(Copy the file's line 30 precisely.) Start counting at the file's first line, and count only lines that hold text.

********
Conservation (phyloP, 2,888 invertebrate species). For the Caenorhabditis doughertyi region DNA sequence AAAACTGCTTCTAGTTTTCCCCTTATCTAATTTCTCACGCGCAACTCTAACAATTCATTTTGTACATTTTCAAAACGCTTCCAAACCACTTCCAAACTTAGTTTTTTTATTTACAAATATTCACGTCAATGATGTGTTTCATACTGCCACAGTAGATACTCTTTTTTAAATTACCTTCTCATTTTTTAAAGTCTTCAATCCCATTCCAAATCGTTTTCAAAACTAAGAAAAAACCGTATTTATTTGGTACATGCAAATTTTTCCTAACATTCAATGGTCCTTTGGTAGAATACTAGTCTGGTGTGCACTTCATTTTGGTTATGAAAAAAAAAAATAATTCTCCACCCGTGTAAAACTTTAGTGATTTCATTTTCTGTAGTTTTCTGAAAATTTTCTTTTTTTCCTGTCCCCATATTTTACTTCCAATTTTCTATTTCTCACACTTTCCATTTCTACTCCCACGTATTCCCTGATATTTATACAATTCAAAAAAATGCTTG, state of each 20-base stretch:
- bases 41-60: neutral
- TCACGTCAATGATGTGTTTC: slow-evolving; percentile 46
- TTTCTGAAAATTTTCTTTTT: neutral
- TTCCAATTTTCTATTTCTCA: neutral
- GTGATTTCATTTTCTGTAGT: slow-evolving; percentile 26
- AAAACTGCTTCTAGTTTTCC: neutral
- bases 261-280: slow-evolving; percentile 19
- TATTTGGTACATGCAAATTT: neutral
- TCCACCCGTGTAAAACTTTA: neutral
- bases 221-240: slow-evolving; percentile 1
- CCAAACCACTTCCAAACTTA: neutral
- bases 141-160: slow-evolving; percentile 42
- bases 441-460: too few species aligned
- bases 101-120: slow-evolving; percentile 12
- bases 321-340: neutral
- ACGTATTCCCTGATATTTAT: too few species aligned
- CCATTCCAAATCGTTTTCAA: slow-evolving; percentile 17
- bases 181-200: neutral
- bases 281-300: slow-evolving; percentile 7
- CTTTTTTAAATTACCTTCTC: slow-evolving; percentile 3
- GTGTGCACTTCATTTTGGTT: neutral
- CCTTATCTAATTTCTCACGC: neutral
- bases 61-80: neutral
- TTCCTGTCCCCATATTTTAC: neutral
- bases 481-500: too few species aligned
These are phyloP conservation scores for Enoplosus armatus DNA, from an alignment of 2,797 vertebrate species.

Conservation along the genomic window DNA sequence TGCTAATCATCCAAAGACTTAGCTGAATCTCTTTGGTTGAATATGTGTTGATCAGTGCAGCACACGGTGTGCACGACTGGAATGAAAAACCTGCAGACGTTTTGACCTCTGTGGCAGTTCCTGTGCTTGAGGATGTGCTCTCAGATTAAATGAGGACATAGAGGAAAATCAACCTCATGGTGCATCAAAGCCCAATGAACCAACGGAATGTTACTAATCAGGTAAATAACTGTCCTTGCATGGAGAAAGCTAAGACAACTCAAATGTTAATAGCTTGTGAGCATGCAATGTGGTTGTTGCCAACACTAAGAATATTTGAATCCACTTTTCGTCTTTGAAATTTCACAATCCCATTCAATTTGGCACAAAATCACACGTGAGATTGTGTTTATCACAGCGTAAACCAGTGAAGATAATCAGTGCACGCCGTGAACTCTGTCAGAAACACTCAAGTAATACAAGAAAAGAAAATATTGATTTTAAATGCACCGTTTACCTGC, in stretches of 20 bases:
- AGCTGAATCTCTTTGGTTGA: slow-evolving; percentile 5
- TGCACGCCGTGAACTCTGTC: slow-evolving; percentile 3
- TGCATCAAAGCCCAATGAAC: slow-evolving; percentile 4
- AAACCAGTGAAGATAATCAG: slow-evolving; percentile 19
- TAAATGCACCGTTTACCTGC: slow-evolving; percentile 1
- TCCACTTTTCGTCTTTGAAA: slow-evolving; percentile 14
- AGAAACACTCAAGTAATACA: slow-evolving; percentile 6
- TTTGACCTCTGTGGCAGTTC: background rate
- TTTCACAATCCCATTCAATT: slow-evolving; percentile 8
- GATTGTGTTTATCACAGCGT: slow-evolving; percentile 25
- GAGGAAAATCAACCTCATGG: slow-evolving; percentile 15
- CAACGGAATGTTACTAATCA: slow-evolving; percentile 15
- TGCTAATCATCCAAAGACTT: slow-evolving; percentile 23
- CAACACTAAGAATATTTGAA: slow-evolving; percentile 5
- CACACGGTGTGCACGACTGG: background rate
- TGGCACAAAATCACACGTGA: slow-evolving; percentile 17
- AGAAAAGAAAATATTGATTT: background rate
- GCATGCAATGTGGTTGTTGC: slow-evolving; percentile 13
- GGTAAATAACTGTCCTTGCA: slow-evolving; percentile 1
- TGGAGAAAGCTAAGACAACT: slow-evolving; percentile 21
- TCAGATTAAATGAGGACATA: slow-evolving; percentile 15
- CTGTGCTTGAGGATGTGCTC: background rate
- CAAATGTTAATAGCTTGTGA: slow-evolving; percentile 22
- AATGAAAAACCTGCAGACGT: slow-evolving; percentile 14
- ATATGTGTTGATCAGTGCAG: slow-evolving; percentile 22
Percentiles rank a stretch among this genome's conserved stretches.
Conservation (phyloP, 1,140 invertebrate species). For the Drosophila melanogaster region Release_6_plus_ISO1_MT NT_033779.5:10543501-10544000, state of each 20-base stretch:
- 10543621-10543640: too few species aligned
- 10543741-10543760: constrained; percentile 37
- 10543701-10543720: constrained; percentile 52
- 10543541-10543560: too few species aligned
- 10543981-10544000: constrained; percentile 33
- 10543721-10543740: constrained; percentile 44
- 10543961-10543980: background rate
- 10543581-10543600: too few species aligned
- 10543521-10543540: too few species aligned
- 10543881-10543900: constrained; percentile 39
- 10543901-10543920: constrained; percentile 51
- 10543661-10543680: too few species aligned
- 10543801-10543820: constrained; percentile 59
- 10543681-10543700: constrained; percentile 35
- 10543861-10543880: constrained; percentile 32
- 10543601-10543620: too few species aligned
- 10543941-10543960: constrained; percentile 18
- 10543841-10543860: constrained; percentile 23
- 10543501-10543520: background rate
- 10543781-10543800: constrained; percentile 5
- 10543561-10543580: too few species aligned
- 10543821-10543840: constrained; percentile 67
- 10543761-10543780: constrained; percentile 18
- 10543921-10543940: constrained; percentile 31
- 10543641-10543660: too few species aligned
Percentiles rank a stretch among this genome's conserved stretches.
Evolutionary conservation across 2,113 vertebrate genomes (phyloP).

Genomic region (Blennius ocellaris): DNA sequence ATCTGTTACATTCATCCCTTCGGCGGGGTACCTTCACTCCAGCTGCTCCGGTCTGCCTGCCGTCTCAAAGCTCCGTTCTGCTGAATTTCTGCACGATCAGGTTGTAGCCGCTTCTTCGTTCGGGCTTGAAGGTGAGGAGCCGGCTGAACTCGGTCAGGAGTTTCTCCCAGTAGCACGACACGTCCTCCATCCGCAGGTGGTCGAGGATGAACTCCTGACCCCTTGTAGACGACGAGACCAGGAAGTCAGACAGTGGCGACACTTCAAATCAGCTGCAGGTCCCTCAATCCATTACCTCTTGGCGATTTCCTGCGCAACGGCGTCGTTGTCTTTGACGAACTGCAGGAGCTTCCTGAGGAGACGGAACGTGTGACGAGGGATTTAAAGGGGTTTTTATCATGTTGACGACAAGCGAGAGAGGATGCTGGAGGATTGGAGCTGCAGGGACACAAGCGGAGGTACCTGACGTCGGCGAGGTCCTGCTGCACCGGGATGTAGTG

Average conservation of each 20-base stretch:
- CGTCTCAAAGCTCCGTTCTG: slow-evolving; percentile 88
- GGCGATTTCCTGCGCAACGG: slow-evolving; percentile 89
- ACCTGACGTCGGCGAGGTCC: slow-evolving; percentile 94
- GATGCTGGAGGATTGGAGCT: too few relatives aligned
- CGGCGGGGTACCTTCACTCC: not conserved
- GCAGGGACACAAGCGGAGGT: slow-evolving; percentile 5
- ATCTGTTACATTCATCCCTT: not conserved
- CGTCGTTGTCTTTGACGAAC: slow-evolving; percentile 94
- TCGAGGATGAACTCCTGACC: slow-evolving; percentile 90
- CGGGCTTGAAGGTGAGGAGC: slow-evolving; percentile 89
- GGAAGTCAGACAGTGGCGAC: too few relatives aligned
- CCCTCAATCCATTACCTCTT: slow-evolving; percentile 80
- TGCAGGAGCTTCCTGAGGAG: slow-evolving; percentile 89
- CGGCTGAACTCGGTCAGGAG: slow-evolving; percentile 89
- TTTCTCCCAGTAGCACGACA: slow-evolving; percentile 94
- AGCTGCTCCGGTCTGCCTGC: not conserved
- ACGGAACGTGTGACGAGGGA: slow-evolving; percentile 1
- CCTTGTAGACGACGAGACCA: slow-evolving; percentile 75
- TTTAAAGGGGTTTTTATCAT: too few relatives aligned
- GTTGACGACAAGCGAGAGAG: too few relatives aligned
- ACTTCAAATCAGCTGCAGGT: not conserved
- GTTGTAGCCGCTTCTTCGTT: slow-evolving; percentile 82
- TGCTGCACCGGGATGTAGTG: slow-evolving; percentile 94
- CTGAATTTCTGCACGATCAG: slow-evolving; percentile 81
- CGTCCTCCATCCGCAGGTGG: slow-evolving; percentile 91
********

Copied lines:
- TGCACGCCGTGAACTCTGTC: slow-evolving; percentile 3